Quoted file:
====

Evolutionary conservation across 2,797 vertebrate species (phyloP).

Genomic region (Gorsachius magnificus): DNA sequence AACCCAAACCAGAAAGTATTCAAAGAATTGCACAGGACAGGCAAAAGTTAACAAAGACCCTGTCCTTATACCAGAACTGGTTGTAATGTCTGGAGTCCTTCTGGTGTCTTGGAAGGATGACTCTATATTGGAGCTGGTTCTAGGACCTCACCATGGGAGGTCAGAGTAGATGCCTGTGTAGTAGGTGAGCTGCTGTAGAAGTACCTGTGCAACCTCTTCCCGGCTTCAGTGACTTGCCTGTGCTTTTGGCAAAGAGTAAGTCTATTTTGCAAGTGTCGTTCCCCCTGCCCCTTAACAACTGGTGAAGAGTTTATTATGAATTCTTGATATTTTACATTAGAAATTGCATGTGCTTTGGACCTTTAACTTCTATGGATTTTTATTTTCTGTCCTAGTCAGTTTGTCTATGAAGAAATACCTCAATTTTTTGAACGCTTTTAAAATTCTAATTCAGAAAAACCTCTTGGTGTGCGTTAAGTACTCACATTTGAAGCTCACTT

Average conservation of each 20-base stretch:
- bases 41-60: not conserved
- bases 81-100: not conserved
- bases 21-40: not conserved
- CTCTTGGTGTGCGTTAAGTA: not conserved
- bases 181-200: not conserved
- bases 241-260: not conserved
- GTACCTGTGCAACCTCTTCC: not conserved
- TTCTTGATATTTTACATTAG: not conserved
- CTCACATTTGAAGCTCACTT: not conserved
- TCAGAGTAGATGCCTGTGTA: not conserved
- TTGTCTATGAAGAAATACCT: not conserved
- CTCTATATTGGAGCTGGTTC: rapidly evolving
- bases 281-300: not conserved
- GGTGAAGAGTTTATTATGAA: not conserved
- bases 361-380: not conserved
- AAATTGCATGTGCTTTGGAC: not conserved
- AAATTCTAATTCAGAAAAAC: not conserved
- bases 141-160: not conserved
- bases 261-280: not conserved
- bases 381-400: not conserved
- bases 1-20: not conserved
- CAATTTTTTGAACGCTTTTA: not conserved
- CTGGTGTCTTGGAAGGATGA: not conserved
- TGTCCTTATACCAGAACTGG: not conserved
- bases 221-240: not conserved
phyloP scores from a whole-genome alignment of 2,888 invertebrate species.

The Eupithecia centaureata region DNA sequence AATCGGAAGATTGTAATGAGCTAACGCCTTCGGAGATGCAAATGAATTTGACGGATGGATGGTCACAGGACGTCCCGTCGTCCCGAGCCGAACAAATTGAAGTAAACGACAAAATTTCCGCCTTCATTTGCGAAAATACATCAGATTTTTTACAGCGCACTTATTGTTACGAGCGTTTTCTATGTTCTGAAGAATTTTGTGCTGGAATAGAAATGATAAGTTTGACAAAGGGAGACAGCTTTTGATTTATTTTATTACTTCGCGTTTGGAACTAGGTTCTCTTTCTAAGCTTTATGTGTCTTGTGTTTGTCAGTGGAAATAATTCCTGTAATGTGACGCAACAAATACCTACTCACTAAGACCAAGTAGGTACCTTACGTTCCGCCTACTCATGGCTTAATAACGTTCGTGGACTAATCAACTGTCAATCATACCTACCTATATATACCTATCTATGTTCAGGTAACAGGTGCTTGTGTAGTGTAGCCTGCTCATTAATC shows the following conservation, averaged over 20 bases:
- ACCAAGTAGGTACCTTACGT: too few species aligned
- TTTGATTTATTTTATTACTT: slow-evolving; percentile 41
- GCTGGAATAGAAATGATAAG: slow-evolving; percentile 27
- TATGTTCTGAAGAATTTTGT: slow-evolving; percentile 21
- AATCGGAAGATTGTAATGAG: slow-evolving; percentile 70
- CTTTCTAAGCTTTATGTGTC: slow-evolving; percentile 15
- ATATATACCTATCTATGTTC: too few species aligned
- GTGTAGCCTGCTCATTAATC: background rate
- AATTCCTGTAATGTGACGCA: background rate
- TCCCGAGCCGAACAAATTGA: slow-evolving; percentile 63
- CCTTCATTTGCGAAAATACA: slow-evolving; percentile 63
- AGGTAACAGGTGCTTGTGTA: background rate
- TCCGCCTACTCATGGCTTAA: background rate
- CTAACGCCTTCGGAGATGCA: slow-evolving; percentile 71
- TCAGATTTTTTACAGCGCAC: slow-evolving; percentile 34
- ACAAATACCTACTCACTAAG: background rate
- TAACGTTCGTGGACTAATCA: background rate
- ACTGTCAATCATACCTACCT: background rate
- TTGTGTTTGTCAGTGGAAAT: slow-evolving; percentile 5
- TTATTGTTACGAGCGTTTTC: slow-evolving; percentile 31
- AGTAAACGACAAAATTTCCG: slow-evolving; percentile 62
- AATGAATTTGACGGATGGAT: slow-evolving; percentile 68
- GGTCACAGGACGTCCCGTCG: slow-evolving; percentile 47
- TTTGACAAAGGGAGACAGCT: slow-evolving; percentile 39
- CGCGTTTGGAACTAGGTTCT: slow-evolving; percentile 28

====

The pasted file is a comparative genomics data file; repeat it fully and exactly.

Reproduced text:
Evolutionary conservation across 2,797 vertebrate species (phyloP).

Genomic region (Gorsachius magnificus): DNA sequence AACCCAAACCAGAAAGTATTCAAAGAATTGCACAGGACAGGCAAAAGTTAACAAAGACCCTGTCCTTATACCAGAACTGGTTGTAATGTCTGGAGTCCTTCTGGTGTCTTGGAAGGATGACTCTATATTGGAGCTGGTTCTAGGACCTCACCATGGGAGGTCAGAGTAGATGCCTGTGTAGTAGGTGAGCTGCTGTAGAAGTACCTGTGCAACCTCTTCCCGGCTTCAGTGACTTGCCTGTGCTTTTGGCAAAGAGTAAGTCTATTTTGCAAGTGTCGTTCCCCCTGCCCCTTAACAACTGGTGAAGAGTTTATTATGAATTCTTGATATTTTACATTAGAAATTGCATGTGCTTTGGACCTTTAACTTCTATGGATTTTTATTTTCTGTCCTAGTCAGTTTGTCTATGAAGAAATACCTCAATTTTTTGAACGCTTTTAAAATTCTAATTCAGAAAAACCTCTTGGTGTGCGTTAAGTACTCACATTTGAAGCTCACTT

Average conservation of each 20-base stretch:
- bases 41-60: not conserved
- bases 81-100: not conserved
- bases 21-40: not conserved
- CTCTTGGTGTGCGTTAAGTA: not conserved
- bases 181-200: not conserved
- bases 241-260: not conserved
- GTACCTGTGCAACCTCTTCC: not conserved
- TTCTTGATATTTTACATTAG: not conserved
- CTCACATTTGAAGCTCACTT: not conserved
- TCAGAGTAGATGCCTGTGTA: not conserved
- TTGTCTATGAAGAAATACCT: not conserved
- CTCTATATTGGAGCTGGTTC: rapidly evolving
- bases 281-300: not conserved
- GGTGAAGAGTTTATTATGAA: not conserved
- bases 361-380: not conserved
- AAATTGCATGTGCTTTGGAC: not conserved
- AAATTCTAATTCAGAAAAAC: not conserved
- bases 141-160: not conserved
- bases 261-280: not conserved
- bases 381-400: not conserved
- bases 1-20: not conserved
- CAATTTTTTGAACGCTTTTA: not conserved
- CTGGTGTCTTGGAAGGATGA: not conserved
- TGTCCTTATACCAGAACTGG: not conserved
- bases 221-240: not conserved
phyloP scores from a whole-genome alignment of 2,888 invertebrate species.

The Eupithecia centaureata region DNA sequence AATCGGAAGATTGTAATGAGCTAACGCCTTCGGAGATGCAAATGAATTTGACGGATGGATGGTCACAGGACGTCCCGTCGTCCCGAGCCGAACAAATTGAAGTAAACGACAAAATTTCCGCCTTCATTTGCGAAAATACATCAGATTTTTTACAGCGCACTTATTGTTACGAGCGTTTTCTATGTTCTGAAGAATTTTGTGCTGGAATAGAAATGATAAGTTTGACAAAGGGAGACAGCTTTTGATTTATTTTATTACTTCGCGTTTGGAACTAGGTTCTCTTTCTAAGCTTTATGTGTCTTGTGTTTGTCAGTGGAAATAATTCCTGTAATGTGACGCAACAAATACCTACTCACTAAGACCAAGTAGGTACCTTACGTTCCGCCTACTCATGGCTTAATAACGTTCGTGGACTAATCAACTGTCAATCATACCTACCTATATATACCTATCTATGTTCAGGTAACAGGTGCTTGTGTAGTGTAGCCTGCTCATTAATC shows the following conservation, averaged over 20 bases:
- ACCAAGTAGGTACCTTACGT: too few species aligned
- TTTGATTTATTTTATTACTT: slow-evolving; percentile 41
- GCTGGAATAGAAATGATAAG: slow-evolving; percentile 27
- TATGTTCTGAAGAATTTTGT: slow-evolving; percentile 21
- AATCGGAAGATTGTAATGAG: slow-evolving; percentile 70
- CTTTCTAAGCTTTATGTGTC: slow-evolving; percentile 15
- ATATATACCTATCTATGTTC: too few species aligned
- GTGTAGCCTGCTCATTAATC: background rate
- AATTCCTGTAATGTGACGCA: background rate
- TCCCGAGCCGAACAAATTGA: slow-evolving; percentile 63
- CCTTCATTTGCGAAAATACA: slow-evolving; percentile 63
- AGGTAACAGGTGCTTGTGTA: background rate
- TCCGCCTACTCATGGCTTAA: background rate
- CTAACGCCTTCGGAGATGCA: slow-evolving; percentile 71
- TCAGATTTTTTACAGCGCAC: slow-evolving; percentile 34
- ACAAATACCTACTCACTAAG: background rate
- TAACGTTCGTGGACTAATCA: background rate
- ACTGTCAATCATACCTACCT: background rate
- TTGTGTTTGTCAGTGGAAAT: slow-evolving; percentile 5
- TTATTGTTACGAGCGTTTTC: slow-evolving; percentile 31
- AGTAAACGACAAAATTTCCG: slow-evolving; percentile 62
- AATGAATTTGACGGATGGAT: slow-evolving; percentile 68
- GGTCACAGGACGTCCCGTCG: slow-evolving; percentile 47
- TTTGACAAAGGGAGACAGCT: slow-evolving; percentile 39
- CGCGTTTGGAACTAGGTTCT: slow-evolving; percentile 28